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lauds the Greek Prime Minister for supporting the U.N.-sponsored plan despite the opposition of the Greek Cypriot leadership.
For many Turkish Cypriots who desired reconciliation with the south, membership in the EU as part of a unified Cyprus, as well as an improved economy, found that their decision to support the Annan Plan was not easy. For over 40 years, the Turkish Cypriot community has suffered greatly under the weight of international political isolation and economic sanctions. Given the Turkish Cypriots' strong vote in favor of the Annan Plan and overwhelming international recognition of their courageous decision, it is critical that the U.S., EU and U.N. follow through on their calls to end the unjustified isolation of Northern Cyprus. Unfortunately, despite strong sentiments expressed by Secretary General Kofi Annan, Prime Minister Tony Blair and American and EU officials to remove these onerous barriers, little has been done to lift these restrictions.
It has been over 5 months since the referendum, and the international community has not kept its promises to the Turkish Cypriot people.
During this time, the Northern Cypriot Government has furthered its commitment to peace by announcing that all churches in the north are free to conduct liturgies, creating new border crossings and opening its secondary-level school for Greek Cypriots living in the Karpaz area. It is a testament to the strength and determination of the Turkish Cypriots, who continue to pursue peace on Cyprus regardless of the inaction of the international community.
While Greek Cypriots have reaped the benefits of EU membership, it is now incumbent upon the international community to lift up the Northern Cypriots. The Turkish Cypriot people have proven that they are no longer an obstacle to peace, and it is unconscionable for anyone to argue that the status quo is acceptable.
Mrs. Davis. Thank you, Mr. Wexler.
Mr. BURTON. Madam Chairman, we have debated this issue for, I do not know-I have been here 22 years, and I know we have debated it at least 15 to 20 years. And I think progress is being made.
. I think the moves made by the Turkish Cypriots to open up the borders for church services and that sort of thing is a step in the right direction. And I agree with Mr. Wexler, that it is extremely important that in addition to the Greek Cypriots getting the economic recognition they want from the EU, that the Turkish Cypriots should as well. So that would be another step toward bringing about goodwill and maybe reunification of the Island.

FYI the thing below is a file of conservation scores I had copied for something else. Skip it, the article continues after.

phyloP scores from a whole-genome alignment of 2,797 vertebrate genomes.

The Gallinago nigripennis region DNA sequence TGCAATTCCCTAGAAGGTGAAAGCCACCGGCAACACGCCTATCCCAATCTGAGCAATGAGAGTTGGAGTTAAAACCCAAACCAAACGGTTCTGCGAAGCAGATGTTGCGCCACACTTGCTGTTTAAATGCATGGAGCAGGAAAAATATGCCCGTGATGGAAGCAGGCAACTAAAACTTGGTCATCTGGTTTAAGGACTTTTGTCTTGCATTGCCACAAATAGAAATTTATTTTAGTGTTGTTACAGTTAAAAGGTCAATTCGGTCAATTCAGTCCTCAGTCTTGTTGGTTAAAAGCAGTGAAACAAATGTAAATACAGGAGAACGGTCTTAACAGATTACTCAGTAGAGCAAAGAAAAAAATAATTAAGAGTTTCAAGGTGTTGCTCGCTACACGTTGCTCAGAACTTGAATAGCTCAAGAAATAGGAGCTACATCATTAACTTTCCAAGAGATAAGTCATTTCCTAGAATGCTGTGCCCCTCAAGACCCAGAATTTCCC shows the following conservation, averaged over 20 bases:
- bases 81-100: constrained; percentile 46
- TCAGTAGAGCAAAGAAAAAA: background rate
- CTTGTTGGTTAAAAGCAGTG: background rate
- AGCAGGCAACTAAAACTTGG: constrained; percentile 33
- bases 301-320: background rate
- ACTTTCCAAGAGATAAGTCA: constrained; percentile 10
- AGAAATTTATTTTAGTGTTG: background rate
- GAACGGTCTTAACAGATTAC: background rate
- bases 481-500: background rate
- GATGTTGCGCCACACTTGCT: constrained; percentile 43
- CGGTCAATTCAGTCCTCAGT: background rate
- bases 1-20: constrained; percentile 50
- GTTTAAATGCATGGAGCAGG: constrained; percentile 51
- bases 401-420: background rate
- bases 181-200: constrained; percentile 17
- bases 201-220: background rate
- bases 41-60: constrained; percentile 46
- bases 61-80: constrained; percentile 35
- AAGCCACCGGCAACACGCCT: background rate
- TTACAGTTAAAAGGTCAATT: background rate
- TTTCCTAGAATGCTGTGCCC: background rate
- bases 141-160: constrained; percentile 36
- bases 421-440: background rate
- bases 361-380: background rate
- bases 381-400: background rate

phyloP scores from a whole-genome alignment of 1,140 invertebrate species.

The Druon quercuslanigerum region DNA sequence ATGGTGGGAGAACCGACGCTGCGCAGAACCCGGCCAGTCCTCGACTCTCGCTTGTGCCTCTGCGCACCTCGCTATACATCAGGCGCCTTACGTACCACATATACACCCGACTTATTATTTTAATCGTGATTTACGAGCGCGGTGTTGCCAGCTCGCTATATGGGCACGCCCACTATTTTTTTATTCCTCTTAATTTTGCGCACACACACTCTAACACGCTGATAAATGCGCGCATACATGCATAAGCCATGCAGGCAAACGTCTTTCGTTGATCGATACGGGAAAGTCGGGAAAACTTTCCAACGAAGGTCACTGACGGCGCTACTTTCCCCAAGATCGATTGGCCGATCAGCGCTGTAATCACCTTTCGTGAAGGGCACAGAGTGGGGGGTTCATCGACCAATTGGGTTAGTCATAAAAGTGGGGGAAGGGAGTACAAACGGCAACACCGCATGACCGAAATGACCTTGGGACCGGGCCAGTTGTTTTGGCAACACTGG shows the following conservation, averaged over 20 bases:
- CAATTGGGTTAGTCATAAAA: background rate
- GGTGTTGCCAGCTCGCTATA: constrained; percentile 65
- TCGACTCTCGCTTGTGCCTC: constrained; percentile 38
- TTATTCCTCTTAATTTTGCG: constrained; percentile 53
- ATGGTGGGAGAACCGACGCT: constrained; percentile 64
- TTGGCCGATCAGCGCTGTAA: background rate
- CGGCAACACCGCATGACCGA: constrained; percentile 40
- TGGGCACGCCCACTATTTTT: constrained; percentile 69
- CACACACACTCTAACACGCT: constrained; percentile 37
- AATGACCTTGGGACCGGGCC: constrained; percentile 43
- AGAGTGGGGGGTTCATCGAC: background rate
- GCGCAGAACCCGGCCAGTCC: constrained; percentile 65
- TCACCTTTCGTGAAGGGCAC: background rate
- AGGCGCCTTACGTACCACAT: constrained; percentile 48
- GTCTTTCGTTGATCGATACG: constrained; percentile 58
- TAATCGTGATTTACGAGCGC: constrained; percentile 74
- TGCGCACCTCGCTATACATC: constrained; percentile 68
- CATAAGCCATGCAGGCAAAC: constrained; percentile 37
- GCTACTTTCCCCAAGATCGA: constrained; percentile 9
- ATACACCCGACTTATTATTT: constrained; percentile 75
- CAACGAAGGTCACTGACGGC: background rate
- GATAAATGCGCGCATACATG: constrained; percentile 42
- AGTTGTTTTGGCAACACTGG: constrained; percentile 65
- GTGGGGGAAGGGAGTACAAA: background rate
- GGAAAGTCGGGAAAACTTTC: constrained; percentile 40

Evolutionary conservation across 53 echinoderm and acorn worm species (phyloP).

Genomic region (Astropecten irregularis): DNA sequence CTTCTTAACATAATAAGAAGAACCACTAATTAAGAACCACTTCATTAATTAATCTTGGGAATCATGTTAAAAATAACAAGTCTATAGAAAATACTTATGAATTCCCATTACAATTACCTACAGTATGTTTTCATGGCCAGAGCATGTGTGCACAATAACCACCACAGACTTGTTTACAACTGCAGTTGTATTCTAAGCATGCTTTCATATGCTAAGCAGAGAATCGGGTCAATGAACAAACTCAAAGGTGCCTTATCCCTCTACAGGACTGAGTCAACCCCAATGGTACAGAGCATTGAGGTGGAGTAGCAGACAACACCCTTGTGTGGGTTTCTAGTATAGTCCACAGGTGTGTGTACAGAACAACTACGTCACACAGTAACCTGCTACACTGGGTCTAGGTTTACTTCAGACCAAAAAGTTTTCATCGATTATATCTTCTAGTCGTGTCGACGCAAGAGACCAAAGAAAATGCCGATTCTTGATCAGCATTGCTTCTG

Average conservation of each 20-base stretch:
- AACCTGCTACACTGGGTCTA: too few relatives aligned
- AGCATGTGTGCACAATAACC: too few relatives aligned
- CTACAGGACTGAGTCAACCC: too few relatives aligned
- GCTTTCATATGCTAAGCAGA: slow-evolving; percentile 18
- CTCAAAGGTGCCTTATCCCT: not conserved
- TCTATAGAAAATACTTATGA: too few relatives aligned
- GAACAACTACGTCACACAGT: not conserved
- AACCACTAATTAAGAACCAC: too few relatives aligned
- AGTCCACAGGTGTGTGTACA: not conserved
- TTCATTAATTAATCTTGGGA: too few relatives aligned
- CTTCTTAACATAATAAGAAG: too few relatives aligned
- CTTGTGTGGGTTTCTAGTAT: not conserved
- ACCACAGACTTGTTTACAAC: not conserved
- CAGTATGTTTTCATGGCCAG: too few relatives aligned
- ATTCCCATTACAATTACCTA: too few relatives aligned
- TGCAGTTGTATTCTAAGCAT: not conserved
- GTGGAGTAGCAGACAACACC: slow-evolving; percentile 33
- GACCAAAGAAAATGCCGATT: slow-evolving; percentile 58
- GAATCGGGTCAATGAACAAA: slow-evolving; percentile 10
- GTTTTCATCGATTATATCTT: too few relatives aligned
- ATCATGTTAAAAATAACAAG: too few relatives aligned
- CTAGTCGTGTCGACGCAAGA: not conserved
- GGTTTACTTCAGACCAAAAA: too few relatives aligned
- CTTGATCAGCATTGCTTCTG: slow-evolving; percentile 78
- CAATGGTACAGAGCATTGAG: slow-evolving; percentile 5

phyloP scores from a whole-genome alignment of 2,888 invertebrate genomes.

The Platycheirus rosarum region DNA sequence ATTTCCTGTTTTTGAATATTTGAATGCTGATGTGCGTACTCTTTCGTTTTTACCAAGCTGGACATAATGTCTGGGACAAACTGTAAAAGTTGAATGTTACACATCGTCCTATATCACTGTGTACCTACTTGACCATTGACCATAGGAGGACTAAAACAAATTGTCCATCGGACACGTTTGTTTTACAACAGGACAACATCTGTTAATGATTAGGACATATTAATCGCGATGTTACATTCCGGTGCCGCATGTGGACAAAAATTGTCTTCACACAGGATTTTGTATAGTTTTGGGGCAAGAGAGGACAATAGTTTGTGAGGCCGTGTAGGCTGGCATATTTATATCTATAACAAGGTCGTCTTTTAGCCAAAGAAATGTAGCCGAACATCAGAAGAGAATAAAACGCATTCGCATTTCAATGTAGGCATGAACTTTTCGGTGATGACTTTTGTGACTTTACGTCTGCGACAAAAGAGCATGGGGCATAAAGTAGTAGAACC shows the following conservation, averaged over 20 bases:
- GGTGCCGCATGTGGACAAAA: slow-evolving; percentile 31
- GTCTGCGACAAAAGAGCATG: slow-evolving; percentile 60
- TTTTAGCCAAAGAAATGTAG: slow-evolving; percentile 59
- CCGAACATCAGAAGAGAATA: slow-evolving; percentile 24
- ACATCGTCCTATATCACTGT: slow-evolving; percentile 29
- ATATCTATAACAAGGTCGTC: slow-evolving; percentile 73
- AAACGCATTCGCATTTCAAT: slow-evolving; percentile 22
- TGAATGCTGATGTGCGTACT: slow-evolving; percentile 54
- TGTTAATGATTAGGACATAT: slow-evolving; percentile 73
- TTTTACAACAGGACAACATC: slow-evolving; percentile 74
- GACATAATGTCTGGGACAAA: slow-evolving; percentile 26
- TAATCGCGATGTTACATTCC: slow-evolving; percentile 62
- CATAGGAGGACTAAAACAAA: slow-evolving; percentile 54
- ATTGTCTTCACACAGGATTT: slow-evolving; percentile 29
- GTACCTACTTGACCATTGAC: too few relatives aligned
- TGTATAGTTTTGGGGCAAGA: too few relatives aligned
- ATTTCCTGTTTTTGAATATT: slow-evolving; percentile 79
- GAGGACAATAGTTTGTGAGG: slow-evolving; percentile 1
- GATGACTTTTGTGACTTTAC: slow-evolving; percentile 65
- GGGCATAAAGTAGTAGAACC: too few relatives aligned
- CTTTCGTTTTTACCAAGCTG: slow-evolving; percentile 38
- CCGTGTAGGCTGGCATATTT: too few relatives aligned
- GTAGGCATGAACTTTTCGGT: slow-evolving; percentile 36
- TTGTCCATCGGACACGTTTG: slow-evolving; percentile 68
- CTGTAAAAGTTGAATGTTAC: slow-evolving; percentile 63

So I can wholeheartedly concur.
I am opposed to this amendment in the nature of a substitute. It really, quite frankly, is completely one-sided. It is poorly written and it is not consistent with our longstanding policy of support for the reunification of Cyprus.
Specifically, the amendment seeks to recognize and perpetuate the division on the Island by rewarding the Turkish Cypriot community at the expense of Greek Cypriots. It lauds the Turkish Cypriot community for their confidence-building measures, which is fine, but it makes no mention of the ongoing efforts of the Republic of Cyprus to ease tensions, to broaden community interaction and to extend the benefits of EU membership to Turkish Cypriots.
So, Madam Chair, the fact of the matter is that today on the Island of Cyprus there are two communities-one Greek, one Turkish. Both communities want desperately to see an end to the division of their country. Although the Greek Cypriot community rejected the Annan Plan because they legitimately believed that it was flawed, they never relinquished the hope of reunification.
This resolution, as it is framed, would, quite frankly, hinder ongoing efforts to reunify the two communities by encouraging the recognition of a separate political entity in Northern Cyprus. It would legitimate the Island's division by encouraging aid to go directly to the north, rather than working through the existing Government of the Republic of Cyprus.
I believe that if the United States is truly interested in seeking a reunified Cyprus, then we cannot support this resolution as it is currently written. And I urge my colleagues to vote “no” on it.
Thank you. And I yield the balance of my time.
Actually, three of the confidence-building measures were Greekinitiated, and all the references to the Greek position were deleted.
Mr. McCOTTER. Yes, following up on the gentlelady's previous remarks, it seems to me that it takes two to tango. And while one side might have supported the plan, another side did not. And at the end of the day, they have to live there with each other. And perhaps there is a better plan out there that both could agree on. It seems to me precipitous to side with one over the other, because it is really rather irrelevant in the long run.
Ms. LEE. Would the gentleman yield, please?
Ms. LEE. I must agree with you, and I think this resolution does agree with one side versus the other. And I think that we should be in the business of trying to forge a policy that creates the reunification.
Mr. ENGEL. Madam Chair?
Mr. ENGEL. I have an amendment at the desk. I do not know if this is the right time to introduce it.
Mrs. Davis. The clerk will call up the amendment.
Ms. HALLOCK. “Amendment to the Amendment in the Nature of a Substitute Offered by Mr. Engel”
Mr. ENGEL. Thank you, Madam Chairwoman.
AMENDMENT TO THE AMENDMENT IN THE
NATURE OF A SUBSTITUTE
OFFERED BY MR. ENGEL
Page 2, beginning on line 1, strike "or eventual membership in the European Union”.
Page 3, beginning on line 5, strike "designed to"
and all that follows through line 7 and insert "to improve
the economic development of the Turkish Cypriot commu
Mr. ENGEL. I rise to offer an amendment to the amendment in the nature of a substitute. Let me tell you that there are two small changes I wish to offer to this resolution.